“You had three Anglo guys and a Hispanic guy, and we were looking to play at [what] was essentially an all-Black nightclub. But that was the music we were playing.”
Imagine my surprise at learning there was a brief blip of boogie-funk in my hometown. Not that I was hip to anything funky at the age of 5. There’s traces of Isley Brothers and Earth, Wind & Fire to be sure, some stompers that could have been looped by Daft Punk, but also some breezy AOR numbers that bring to mind Ned Doheny. Thanks to the Still Music label for this handy compilation of San Antonio’s Horizon.
“I’ve played in small villages in Western Europe, in Africa. When you go to these small places –especially when you travel with sound– it makes you realize most folk cultures are the same. These people gather up instruments from their environment and try to imitate their environment. These cats are between the earth and the stars trying to figure out this shit.”
Chatted with cornetist-composer-beatmaker-seeker Ben LaMar Gay about “The Alphabet Song,” oxygen flowing through machines, records-as-portals and songs-as-portraits, ducking around the 1, the Brazilian notion of samba de mesa, and having both Igbo and Kinyarwanda on his new album.
“In my first meeting with Matador on Zoom, I said, ‘Thanks for being here. Thanks for working with me. I really want to jump off a building.’ They set me up with a stuntman, Talin Chat, who is seen in The Mandalorian and Chicago Fire, and I had to go train with him and it was hilarious. I was in this YMCA gymnasium and I was the oldest person in there by like 15 years. And I was training with two other people. One was this 11-year-old who was going to be a Chicago Fire person who falls out of a window. The other were these twins that were doing back flips and crazy gymnasts. And I was just this kind of geriatric chick who showed up in boots.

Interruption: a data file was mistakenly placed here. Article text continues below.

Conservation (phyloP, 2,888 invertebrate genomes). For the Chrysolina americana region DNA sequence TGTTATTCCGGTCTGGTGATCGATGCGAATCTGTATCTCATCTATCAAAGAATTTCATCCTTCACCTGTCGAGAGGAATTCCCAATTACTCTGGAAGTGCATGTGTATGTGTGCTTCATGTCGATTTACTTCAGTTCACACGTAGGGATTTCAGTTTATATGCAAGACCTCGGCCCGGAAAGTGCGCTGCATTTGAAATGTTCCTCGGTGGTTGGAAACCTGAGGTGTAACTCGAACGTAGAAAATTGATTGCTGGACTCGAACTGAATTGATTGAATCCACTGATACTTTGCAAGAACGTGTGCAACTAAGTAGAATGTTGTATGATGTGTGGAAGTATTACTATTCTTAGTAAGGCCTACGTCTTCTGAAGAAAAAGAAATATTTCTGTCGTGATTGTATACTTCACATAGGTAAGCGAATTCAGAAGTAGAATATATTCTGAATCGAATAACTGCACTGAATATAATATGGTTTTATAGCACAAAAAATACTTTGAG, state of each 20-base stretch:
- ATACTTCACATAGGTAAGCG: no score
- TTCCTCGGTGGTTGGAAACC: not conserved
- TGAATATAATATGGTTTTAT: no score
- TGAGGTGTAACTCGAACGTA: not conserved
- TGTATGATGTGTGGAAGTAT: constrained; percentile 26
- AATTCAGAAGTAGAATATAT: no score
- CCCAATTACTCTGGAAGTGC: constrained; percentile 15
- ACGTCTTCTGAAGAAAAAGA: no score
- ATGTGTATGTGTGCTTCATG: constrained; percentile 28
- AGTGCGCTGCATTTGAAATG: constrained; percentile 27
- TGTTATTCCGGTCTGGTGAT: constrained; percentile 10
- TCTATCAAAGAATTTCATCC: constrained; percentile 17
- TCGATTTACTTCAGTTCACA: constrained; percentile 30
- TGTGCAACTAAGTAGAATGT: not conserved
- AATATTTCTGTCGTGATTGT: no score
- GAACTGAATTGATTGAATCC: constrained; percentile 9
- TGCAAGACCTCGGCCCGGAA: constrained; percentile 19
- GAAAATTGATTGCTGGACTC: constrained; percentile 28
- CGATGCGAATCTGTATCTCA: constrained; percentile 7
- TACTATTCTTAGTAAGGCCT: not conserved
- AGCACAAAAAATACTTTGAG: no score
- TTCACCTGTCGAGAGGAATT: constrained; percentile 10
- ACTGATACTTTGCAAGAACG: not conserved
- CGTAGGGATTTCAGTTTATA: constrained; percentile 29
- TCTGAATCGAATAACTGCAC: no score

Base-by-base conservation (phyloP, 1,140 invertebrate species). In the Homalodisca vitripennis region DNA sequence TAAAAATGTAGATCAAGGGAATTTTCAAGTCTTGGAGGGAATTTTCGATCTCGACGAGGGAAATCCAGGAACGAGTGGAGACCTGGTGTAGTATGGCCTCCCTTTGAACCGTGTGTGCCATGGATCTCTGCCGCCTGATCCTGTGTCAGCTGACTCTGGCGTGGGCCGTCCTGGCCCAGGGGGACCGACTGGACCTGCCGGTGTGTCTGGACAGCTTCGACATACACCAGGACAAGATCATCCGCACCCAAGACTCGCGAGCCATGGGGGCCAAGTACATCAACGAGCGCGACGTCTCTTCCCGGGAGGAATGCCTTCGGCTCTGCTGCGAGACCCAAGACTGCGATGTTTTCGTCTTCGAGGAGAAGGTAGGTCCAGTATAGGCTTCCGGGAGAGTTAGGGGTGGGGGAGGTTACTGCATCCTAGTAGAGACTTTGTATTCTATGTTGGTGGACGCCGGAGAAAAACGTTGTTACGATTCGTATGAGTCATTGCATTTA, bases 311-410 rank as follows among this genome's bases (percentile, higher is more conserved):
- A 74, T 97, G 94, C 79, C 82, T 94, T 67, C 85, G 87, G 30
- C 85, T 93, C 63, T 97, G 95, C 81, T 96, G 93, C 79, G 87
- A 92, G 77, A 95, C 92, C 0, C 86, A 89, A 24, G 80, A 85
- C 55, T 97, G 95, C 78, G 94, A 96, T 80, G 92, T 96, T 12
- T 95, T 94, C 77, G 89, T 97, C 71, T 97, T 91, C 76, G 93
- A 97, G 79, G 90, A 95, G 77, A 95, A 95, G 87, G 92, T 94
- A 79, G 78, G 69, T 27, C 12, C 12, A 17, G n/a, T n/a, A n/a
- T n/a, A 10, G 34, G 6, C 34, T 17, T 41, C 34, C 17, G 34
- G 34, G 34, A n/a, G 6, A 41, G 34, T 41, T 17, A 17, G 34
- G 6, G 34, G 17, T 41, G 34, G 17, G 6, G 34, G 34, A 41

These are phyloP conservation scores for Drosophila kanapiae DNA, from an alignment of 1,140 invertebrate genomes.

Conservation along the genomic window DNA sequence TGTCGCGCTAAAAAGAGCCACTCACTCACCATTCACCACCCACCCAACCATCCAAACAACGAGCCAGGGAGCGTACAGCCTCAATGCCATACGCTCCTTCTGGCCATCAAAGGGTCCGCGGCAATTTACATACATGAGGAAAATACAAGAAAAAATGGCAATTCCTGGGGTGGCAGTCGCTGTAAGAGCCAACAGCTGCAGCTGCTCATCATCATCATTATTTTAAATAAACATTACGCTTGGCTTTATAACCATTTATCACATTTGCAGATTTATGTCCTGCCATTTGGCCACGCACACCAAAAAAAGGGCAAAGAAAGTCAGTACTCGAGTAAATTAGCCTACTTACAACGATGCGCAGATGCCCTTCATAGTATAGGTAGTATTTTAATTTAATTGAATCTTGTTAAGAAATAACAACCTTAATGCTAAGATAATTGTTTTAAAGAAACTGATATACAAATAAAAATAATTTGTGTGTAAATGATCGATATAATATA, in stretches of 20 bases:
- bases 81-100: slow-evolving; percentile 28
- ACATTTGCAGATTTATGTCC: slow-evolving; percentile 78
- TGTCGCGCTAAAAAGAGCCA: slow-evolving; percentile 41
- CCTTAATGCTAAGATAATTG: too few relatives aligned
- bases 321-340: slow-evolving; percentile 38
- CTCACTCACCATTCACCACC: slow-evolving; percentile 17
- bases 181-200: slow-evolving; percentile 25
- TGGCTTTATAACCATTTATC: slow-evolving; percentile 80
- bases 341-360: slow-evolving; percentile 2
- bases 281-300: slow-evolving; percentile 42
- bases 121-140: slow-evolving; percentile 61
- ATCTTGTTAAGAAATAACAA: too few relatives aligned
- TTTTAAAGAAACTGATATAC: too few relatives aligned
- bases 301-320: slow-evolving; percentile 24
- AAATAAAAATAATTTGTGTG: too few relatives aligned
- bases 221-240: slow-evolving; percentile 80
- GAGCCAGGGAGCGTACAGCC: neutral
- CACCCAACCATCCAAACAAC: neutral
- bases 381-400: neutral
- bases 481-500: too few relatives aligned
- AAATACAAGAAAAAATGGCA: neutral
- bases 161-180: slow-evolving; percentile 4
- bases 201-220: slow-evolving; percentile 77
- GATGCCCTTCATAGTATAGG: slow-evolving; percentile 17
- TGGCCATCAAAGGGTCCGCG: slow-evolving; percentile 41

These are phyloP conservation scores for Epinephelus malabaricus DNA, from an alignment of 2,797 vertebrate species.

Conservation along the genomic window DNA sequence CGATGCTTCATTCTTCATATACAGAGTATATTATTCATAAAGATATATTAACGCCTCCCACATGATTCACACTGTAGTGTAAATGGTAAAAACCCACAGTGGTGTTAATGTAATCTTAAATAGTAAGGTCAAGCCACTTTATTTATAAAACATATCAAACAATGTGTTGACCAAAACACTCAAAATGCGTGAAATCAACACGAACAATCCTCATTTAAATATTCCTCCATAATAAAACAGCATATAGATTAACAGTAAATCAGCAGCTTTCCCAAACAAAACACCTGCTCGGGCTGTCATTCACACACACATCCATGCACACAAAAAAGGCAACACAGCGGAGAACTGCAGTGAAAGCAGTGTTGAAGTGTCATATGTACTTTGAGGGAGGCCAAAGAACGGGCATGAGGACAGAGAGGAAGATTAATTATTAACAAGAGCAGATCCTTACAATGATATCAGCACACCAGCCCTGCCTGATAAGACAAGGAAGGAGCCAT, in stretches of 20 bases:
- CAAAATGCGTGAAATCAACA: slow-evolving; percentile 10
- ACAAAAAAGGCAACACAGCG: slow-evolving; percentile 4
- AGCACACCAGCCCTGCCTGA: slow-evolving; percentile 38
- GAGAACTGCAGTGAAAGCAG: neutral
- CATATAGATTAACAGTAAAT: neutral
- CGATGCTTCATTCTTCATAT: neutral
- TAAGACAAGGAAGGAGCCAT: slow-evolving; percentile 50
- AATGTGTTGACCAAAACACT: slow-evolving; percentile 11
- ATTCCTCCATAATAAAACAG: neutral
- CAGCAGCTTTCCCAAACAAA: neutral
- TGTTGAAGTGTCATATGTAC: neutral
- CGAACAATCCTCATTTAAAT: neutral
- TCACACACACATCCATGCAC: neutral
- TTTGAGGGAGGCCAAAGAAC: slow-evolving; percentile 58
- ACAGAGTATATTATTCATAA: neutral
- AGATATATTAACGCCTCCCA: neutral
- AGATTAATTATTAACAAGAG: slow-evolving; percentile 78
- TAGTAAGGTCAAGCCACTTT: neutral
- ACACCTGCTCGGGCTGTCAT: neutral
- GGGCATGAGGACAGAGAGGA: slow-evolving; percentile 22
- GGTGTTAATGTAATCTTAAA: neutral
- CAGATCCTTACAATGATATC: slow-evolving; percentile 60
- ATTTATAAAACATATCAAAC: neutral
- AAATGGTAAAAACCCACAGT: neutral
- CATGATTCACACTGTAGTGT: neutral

“And yeah, the day of, I fell from this 9-foot rooftop onto a bunch of pads. And it was in March and the weather is so crazy in Chicago in March. It’s gorgeous. It was the first day of sun the whole year, and Mother Nature has really looked out for me on this record campaign, I have to say. It was life-affirming, though, that experience.”
“It can be difficult to talk about making music with people because they conflate ‘making music’ with ‘popular success’ and image and brand and all these other frightening, soul-destroying late-stage-capitalist concerns.”
In July, I began a weeklong email correspondence with Leslie Winer, to chat about her life and When I Hit You – You’ll Feel It, a new compilation of her decades of musical works. Due to personal concerns, it would be the lone interview she gave. I wonder if I should make a ‘zine of that long, winding exchange…but in the interim, here’s the published story.
“September 11 gave people a keyhole…a way to understand Basinski’s music. It was catastrophic beyond imagination, not just physically but to our psyche. It affected everyone’s lives. That opened up possibilities for people to stop and listen.”
Like William Basinski, I too climbed to the rooftop of my home in Williamsburg on September 11th, watching the tragedy just across the river and also struggled with the resultant trauma of what we bore witness to on that fateful day. Some 20 years on, I profiled Basinski for Texas Monthly, exploring trauma, music as a healing force, the scent of orange juice and cigarettes, and the blues.
(Below the jump, I also added a few paragraphs that were ultimately cut due to space, going deeper into Basinski’s childhood and upbringing and early days in NYC.)